The QIV candidate was highly immunogenic overall with HI antibody-based SCRs of 77.5% and 71.5% against A/H1N1 and A/H3N2, respectively, and 58.1% and 61.7% against B/Victoria and B/Yamagata, respectively (Table 5). In the TIV groups overall, SCRs against influenza A strains were 65.8–80.2%, and against B/Victoria and B/Yamagata were 55.4% and 45.6%, respectively for TIV-Vic, and 47.5% and 59.1% respectively for TIV-Yam (Table 5). QIV elicited more than a 1.5-fold higher mean HI antibody responses over each TIV control for the influenza B strain from the alternate lineage, which translated into an absolute SCR difference of at least 10.0%.
Age-stratified GMTs are shown in Figure 2, and age-stratified SCRs and SPRs are shown in Figure 3. Age stratified data showed that the HI antibody response appeared to decrease with advancing age. The post-vaccination HI antibody GMTs across all groups for all vaccine strains were higher in subjects aged 18–64 years (ranged between 294.3 and 749.1) compared with subjects aged ≥ 65 years (ranged between 133.5 and 513.2). The post-vaccination HI antibody GMT for the alternate-lineage B strain was 436.4 for TIV-Vic and 259.9 for TIV-Yam in subjects 18–64 years, and 339.5 and 257.0, respectively, in subjects aged ≥ 65 years. The SCRs for all vaccine strains across all study groups were 60.5 –82.7% in subjects aged 18–64 years, and 45.4%–78.8% in subjects aged ≥ 65 years. The SCRs for the alternate-lineage B strain was 48.7% for TIV-Vic and 51.3% for TIV-Yam in subjects 18–64 years, and 42.3% and 43.6%, respectively in subjects aged ≥ 65 years. In the QIV group, the SCRs for all vaccine strains were 66.9–82.7% in subjects aged 18–64 years, and 48.0–71.9% in subjects aged ≥ 65 years.
Reactogenicity and safety
Reactogenicity during the 7-day post-vaccination period is shown in Figure 4. Injection site pain was the most frequent local symptom, and was reported by 36.4%, 36.8% and 31.3% of the QIV, TIV-Vic, and TIV-Yam groups respectively. Grade 3 solicited injection site symptoms were reported for ≤ 1.2% of subjects in any group. In the QIV, TIV-Vic and TIV-Yam groups, the most frequent general symptoms were fatigue (15.8%, 18.4% and 14.8%, respectively), headache (15.9%, 16.4% and 13.2%, respectively) and muscle ache (16.4%, 19.4% and 16.1%, respectively). Grade 3 solicited general symptoms were reported in < 1.0% of subjects in any group.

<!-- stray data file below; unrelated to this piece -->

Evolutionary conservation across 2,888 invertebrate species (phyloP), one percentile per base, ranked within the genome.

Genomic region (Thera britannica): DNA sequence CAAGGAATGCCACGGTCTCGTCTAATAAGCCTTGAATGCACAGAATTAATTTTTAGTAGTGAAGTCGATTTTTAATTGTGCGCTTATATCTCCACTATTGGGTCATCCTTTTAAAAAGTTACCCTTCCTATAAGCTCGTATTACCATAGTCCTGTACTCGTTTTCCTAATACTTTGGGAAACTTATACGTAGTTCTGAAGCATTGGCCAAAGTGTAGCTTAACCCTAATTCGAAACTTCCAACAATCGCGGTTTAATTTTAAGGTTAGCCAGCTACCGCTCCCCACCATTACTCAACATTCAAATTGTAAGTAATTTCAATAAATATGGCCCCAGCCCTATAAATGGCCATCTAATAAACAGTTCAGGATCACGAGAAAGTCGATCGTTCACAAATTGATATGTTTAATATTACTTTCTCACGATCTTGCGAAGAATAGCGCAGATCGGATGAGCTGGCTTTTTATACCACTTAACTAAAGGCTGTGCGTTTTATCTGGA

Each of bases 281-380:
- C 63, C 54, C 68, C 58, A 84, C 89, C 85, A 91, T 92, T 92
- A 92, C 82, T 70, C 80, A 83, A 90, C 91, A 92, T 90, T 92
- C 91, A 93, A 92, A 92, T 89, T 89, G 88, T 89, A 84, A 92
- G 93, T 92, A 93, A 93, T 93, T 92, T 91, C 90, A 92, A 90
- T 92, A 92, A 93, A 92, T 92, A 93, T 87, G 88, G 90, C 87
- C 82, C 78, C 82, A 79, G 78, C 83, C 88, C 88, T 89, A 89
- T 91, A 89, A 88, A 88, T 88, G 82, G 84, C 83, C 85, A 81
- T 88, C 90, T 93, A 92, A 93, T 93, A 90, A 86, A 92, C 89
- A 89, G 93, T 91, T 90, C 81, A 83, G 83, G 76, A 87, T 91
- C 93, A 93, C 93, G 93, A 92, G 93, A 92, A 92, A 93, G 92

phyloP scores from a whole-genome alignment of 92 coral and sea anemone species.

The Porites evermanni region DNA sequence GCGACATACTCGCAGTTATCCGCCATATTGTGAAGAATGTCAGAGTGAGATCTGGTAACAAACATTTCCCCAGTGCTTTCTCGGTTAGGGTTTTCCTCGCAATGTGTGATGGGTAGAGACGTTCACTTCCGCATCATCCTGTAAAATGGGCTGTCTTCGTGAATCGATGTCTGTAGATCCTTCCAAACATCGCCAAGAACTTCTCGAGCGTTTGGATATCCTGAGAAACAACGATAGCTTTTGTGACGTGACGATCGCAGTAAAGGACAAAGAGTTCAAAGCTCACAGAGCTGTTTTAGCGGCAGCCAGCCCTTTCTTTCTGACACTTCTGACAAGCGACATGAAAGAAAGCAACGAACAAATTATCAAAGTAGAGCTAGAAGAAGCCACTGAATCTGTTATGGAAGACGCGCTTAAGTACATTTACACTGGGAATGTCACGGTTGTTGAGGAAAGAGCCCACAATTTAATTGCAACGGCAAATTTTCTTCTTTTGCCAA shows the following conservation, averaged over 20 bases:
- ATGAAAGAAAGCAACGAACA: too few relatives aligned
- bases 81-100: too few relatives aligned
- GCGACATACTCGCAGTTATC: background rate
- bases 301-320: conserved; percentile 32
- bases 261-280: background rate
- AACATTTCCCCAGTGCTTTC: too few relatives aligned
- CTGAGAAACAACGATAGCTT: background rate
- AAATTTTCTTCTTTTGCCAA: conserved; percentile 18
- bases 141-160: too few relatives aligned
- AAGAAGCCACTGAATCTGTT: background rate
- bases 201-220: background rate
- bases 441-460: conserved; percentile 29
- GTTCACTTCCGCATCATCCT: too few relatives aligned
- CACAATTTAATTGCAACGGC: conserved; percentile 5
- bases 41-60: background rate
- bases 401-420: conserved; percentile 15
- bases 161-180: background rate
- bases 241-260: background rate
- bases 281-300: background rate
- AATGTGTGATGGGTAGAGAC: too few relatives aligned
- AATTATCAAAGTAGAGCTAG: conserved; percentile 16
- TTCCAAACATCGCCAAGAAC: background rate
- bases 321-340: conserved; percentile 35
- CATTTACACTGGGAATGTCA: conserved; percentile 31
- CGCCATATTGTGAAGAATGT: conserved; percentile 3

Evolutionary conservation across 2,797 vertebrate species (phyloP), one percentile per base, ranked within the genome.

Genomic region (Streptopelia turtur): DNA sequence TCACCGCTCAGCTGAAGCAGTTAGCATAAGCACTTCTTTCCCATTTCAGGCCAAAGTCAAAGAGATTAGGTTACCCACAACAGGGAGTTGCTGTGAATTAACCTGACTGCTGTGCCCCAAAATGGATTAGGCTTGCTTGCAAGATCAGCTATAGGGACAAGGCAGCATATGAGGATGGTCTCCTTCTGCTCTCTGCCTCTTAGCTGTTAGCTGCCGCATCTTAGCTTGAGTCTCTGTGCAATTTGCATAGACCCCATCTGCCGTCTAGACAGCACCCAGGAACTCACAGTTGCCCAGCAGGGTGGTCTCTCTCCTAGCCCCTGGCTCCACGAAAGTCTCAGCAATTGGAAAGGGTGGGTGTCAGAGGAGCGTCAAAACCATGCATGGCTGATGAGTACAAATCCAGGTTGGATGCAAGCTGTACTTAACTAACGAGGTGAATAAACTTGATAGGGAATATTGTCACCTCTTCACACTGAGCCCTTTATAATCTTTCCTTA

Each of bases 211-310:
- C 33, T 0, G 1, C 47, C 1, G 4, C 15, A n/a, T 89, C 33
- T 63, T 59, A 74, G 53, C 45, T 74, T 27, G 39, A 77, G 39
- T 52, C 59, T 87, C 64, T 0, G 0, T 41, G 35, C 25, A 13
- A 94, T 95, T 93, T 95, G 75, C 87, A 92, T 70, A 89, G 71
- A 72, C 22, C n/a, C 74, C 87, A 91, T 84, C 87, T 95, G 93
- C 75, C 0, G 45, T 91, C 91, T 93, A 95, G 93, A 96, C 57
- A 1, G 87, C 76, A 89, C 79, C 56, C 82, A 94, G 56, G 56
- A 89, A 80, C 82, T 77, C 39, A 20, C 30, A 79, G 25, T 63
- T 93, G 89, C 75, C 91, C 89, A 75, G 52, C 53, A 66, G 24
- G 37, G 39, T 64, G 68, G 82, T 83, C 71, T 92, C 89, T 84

An overview of unsolicited AEs and MAEs is shown in Table 6. Overall during the 21-day post-vaccination follow-up period (Day 0 to Day 20) in the QIV, TIV-Vic, and TIV-Yam groups, respectively, 379 (12.5%), 138 (13.7%) and 92 (15.1%), subjects reported at least 1 unsolicited AE. Grade 3 AEs were reported by ≤ 1.3% of subjects. Nasopharyngitis and cough were the most frequently reported unsolicited AEs in each group (1.4%–1.7%). Overall, ≤ 2.6% of subjects reported AEs that were considered by the investigator to be related to vaccination. During the 21-day post-vaccination period, in the QIV, TIV-Vic, and TIV-Yam groups, respectively, 193 (6.4%), 60 (5.9%) and 47 (7.7%), subjects reported at least 1 MAE. In the QIV group, the most frequent MAEs during the 21 day post-vaccination period were nasopharyngitis (0.8%) and cough (0.5%), in the TIV-Vic group were nasopharyngitis (0.8%) and sinusitis (0.4%), and in the TIV-Yam group were nasopharyngitis (0.8%) and urinary tract infection (0.7%). During the 6 month follow-up, MAEs were reported by 688 (22.7%) and 216 (21.4%) subjects in the QIV group and in the TIV-Vic group, respectively.
During the 21-day post-vaccination period in the QIV, TIV-Vic, and TIV-Yam groups, respectively, 16 (0.5%), 6 (0.6%), and 1 (0.2%) subjects experienced at least 1 SAE. During the 6 month follow-up, 98 SAEs were reported by 70 subjects (2.3%) in the QIV group and 27 SAEs were reported by 26 subjects (2.6%) in the TIV-Vic group. The most frequent SAE(s) in the QIV group were myocardial infarction and cerebrovascular accident (5 reports each; 0.2%), in the TIV-Vic group was pneumonia, cerebrovacular accident and nephrolithiasis (2 reports each; 0.2%), and in the TIV-Yam group the only SAE was arteriosclerosis. Twelve subjects, all aged ≥ 65 years, died during the study (Table 7). There were 9 deaths in the QIV group (2 cardiac disorders, 1 neoplasm, 1 intestinal infarction, 2 sudden deaths, 1 hepatic coma, 1 cerebrovascular accident and 1 pulmonary hypertension). There were 3 deaths in the TIV-Vic group, all due to cardiac disorders. None of the deaths were considered by the investigator to be related to vaccination.
This Phase III, randomized study showed that HI antibody responses of a candidate QIV were non-inferior for shared influenza A and B vaccine strains, and superior for alternate-lineage influenza B strains compared with TIV in adults aged ≥ 18 years in stable health. Manufacturing consistency of HI antibody responses was also demonstrated for three QIV vaccine lots. The candidate QIV had an acceptable reactogenicity and safety profile which was consistent with that of TIV. These results show that the candidate QIV provided superior immunogenicity for the additional B strain compared with TIV, without interfering with antibody responses to the three TIV antigens. This suggests that the candidate QIV is a viable alternative to TIV for use in adults aged ≥ 18 years, and could potentially improve protection against influenza B.